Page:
The proliferation of monitoring services recently led California to enact a law (AB 1442) that regulates social media monitoring of students. The law is intended to help protect the privacy of students by requiring community notification of a monitoring program and deletion of the collected data after a certain period of time.

Schools do not currently have the legal duty to monitor the personal digital accounts and activities of their students and staff. Engaging social media monitoring companies may signal to the judicial system that a school district is willing to be held legally responsible for the personal digital content posted by their students and staff. School districts must realize that with access and knowledge comes legal and financial responsibility.

Cyberbullying and Social Media Impersonation

Cyberbullying and online impersonation is a growing problem, and courts are responding to it. In 2008, an appeals court dismissed a defamation claim against a couple of students who had created a disparaging fake MySpace account on behalf of a vice-principal. Since then, multiple states have enacted laws that target cyberbullying or harassment, while others have tried to tackle online impersonation.

If school districts believe that their staff or students have violated any of these statutes, they should turn the matter over to law enforcement. There are significant First Amendment issues to balance when dealing with online threats, and the Supreme Court is in the process of deciding a case regarding freedom of speech on social media. 

Privacy Policies, Data Use Policies and Terms of Service

School districts should review and fully understand the policies that govern each digital platform that their educators use in the classroom. When social media platforms offer their services for free it generally means that its users are not customers, they are the product being sold. For example, Facebook has partnered with multiple data brokers, and all school and student data posted there may be repurposed in a manner that may be inconsistent with the educational mission of an academic institution.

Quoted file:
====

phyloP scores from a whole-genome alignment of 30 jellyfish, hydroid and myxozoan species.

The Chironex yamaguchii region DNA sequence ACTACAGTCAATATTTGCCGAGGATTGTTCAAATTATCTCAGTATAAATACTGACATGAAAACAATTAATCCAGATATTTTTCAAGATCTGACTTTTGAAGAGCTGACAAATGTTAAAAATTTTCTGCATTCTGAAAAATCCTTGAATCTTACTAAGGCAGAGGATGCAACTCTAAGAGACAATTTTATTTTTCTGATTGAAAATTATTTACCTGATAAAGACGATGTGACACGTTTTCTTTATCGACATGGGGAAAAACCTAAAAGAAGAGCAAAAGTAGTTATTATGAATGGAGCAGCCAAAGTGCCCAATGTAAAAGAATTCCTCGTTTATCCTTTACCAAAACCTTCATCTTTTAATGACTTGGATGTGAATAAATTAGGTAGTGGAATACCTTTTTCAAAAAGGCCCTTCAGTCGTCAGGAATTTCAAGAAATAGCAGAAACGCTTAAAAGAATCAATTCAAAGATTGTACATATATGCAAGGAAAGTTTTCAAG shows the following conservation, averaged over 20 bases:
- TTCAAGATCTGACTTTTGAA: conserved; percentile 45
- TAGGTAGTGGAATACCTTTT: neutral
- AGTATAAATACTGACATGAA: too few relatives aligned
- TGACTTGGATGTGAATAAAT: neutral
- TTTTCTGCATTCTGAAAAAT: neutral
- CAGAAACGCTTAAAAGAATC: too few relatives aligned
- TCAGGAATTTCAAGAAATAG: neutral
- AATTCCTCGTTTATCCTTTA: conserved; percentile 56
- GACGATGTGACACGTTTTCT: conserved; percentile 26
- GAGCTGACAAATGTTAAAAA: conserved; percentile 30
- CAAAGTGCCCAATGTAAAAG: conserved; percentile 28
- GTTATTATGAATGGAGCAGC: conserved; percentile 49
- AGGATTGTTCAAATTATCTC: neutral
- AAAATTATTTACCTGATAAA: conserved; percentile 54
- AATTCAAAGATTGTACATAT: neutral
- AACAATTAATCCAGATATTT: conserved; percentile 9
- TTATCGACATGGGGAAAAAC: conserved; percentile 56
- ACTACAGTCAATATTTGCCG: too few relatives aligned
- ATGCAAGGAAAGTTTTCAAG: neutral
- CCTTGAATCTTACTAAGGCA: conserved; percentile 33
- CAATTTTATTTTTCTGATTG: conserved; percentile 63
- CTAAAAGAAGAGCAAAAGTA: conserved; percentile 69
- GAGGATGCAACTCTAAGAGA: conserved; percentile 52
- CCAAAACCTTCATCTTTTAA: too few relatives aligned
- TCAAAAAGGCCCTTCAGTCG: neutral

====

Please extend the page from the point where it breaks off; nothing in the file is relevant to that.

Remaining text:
Google’s consumer privacy policy governs its Apps For Education platform. While Google has promised to stop scanning student emails for advertising purposes, this promise does not extend to Google+ or YouTube, since neither of these services are defined as Google Apps Core Services. Allowing students to access Google+ or YouTube from school-created accounts may provide a backdoor to allow Google to mine all student data connected to Google Apps For Education accounts, since these services are governed by the same privacy policy that allows for the combination of all Google account data. This information may then be used for behavioral advertising and other non-educational purposes.

In conclusion, social media, apps and new digital technologies create exciting learning opportunities, but they also create possible legal issues. To help protect against incurring preventable legal liability, school districts should work with their legal counsel to proactively educate students, teachers and administrators about the issues inherent in social media.